CAT TRAIN NEWSLETTER

  

JAN 2004

ISSUE 9

 

THE INTERVIEWS

 

          First I would like to apologize for the lack of newsletters, I had no idea everybody loved these newsletters so much. I have been busy doing Government reports on scrap metal in the North, using the computer to try and pay for some of the Cat Train adventures. The web pages for us is still under construction, Iím trying to do it myself instead of paying some fancy business to do it. They would get it all messed up because they donít understand Cat Trains so I must do it to get it right. I was hoping that the older freighting generation would come forward with their stories of their heroic adventures. Then  I would just copy them to the computer, but that has not happened, I forget that I hated computer up to 10 months ago and still trust these machines as far as I can throw them. So to ask these freighters to tell their stories so I could put them in what I call COMPUTER LAND, would be asking them to go to Mars. After visiting with some of these freighters at Christmas time, I got a real sense of what it took to be a winter Cat Skinner in the good old days.

 

           I will tell the story of visiting these great men in their homes with there shoe boxes full of pictures. Plus the fact that their memories are still very clear to this day where I canít remember what I did last week. To see these fellows recite names and places of the people that they worked with is amazing, no wonder their never wrote on the back of the pictures. Also I must include the women who have stood by them over the years, which is another story because my generation will never see a 25th wedding anniversary. Iíll leave their names out so they donít get any of that junk mail on viagra that we are all used to in our generation. Please enjoy and more to come.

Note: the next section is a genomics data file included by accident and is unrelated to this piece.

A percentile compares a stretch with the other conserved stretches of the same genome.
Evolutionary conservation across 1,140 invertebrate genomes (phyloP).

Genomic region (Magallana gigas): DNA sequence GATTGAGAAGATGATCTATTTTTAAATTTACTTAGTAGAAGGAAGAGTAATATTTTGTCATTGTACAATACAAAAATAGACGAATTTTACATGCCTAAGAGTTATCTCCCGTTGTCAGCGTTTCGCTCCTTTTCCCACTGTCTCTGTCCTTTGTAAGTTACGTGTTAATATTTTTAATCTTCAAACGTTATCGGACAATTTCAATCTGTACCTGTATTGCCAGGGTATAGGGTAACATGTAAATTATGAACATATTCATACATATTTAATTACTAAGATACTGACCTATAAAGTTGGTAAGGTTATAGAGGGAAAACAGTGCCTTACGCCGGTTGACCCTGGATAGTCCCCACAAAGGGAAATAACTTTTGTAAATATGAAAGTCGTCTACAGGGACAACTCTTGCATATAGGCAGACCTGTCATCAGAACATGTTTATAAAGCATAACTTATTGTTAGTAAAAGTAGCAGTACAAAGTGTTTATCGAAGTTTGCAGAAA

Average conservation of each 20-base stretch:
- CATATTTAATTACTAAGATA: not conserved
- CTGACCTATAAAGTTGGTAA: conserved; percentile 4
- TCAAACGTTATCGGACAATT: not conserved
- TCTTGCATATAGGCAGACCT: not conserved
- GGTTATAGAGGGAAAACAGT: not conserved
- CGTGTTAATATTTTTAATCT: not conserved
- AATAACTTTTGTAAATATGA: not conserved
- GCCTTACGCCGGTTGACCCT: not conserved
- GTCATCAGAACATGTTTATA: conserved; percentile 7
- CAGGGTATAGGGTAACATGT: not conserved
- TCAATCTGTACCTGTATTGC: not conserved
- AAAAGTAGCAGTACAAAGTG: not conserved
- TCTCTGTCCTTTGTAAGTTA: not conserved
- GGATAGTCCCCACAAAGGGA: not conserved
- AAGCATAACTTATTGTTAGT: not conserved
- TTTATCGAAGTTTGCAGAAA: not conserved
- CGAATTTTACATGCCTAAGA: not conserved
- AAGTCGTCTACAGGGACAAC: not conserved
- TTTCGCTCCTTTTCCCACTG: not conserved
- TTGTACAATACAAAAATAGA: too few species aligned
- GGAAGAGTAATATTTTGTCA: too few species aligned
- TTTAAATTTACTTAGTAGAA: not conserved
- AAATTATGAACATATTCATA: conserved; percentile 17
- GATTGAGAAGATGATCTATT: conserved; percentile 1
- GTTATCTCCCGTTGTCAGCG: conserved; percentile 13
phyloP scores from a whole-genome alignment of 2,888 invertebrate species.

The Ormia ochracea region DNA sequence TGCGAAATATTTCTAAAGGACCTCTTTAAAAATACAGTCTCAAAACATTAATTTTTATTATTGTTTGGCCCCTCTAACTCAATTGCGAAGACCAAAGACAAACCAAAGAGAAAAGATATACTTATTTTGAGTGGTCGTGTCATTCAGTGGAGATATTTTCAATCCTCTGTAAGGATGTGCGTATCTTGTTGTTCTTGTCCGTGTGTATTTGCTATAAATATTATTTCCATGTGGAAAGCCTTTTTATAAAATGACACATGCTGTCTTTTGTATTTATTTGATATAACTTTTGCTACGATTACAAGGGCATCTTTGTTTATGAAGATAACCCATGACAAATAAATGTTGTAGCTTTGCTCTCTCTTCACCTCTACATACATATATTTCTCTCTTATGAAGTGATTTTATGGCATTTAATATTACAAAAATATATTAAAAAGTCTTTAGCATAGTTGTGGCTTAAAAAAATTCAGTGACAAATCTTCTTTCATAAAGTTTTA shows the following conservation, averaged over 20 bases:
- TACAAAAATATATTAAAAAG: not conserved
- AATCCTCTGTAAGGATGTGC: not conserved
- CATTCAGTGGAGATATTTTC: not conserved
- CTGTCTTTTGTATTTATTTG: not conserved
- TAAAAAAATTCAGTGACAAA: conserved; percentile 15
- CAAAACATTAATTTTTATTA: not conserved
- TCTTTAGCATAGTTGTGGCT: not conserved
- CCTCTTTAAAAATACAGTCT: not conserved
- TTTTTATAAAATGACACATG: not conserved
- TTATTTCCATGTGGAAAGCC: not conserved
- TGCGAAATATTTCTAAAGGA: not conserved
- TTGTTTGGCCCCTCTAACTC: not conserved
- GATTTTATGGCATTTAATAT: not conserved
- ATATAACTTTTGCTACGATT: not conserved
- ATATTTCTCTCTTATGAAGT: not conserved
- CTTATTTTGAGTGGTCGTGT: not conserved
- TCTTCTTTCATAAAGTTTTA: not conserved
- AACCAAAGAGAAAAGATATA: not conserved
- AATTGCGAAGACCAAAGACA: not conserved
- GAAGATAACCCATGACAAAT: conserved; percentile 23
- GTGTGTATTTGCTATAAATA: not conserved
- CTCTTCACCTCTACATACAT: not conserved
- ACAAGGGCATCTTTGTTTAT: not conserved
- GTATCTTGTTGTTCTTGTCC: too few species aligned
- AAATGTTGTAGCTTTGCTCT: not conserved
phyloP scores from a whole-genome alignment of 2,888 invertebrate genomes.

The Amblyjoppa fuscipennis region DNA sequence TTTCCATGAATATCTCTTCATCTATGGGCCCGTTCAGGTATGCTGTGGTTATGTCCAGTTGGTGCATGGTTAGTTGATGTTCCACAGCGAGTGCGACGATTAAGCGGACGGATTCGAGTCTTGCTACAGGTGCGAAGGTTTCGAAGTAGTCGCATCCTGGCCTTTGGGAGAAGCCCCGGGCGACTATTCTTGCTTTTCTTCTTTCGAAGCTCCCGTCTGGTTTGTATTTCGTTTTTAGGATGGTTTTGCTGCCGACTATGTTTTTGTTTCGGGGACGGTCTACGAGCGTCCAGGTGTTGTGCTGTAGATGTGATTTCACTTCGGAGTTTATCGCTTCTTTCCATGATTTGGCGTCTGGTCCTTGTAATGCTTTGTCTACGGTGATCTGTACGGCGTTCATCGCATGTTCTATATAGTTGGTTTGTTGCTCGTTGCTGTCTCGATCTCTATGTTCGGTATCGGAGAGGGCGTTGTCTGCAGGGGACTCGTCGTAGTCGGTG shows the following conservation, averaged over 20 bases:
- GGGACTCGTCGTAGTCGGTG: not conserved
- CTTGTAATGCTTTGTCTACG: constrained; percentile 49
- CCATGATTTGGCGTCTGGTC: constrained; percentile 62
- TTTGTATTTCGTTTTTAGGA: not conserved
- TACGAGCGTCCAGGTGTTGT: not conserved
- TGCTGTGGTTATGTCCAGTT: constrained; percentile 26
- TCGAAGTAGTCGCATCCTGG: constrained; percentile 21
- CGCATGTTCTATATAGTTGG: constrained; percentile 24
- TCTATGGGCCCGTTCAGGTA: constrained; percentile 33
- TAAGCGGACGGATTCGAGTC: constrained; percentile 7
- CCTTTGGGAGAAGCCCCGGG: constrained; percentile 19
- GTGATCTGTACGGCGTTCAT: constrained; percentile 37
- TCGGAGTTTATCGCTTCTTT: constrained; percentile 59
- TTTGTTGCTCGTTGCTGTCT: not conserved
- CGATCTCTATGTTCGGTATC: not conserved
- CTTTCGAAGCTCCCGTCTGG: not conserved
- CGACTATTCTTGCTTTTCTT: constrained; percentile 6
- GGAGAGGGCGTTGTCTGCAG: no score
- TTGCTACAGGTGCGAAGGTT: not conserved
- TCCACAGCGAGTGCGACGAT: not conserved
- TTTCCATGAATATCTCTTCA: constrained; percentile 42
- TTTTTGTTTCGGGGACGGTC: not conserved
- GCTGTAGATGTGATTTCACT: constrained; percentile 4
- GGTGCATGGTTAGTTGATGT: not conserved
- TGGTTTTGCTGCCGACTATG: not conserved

To do the interviews I must first travel to Brandon, MB to have a family Christmas with my parents in their nice average on the bald prairie where the wind never stops. Xena and I arrive at their home only 16 hours after leaving Lynn Lake, MB due to the fact my gas tank in the 64 Bel-air car was filled with diesel fuel. We had big plans to visit these freighters but Mother Nature had different plans, she gave us a two-day snow storm. So I could bond with my family some more, oh how one must suffer. When the storm ends, we commandeered my Dad and his minivan (he has Visa to finance this venture) and off we go travelling across the bald prairie where you can watch your dog run away for 3 days or more. It just reminds me why I donít live down in the South any more, I like the bush, I like the bush, I like the bush.

 

 

 

 

 


 

   

 

 

          We arrive at the house of the first freighter and are welcomed with open arms and lots of Christmas baking. The fellow has his picture books out and is ready to talk about the past with great enthusiasm. I can not get over how relax this fellow was when he went thru the photo albums and explained each photo even when he told the story of a fellow who died on that cat. It is truly amazing how that generation gave up everything to go to the North to make a living on the Cat Trains, while the wife stayed behind on the farm to keep it running. The fact that they left at the end of October and returned in early April to plant the crop and spent so many Christmas away from the loved ones. The freighters told me that they were always welcomed in to peopleís homes for Christmas or the company they worked for had a feast for the men. Now-a-days most people would not leave their families for more than a month let alone Christmas, so times have changed.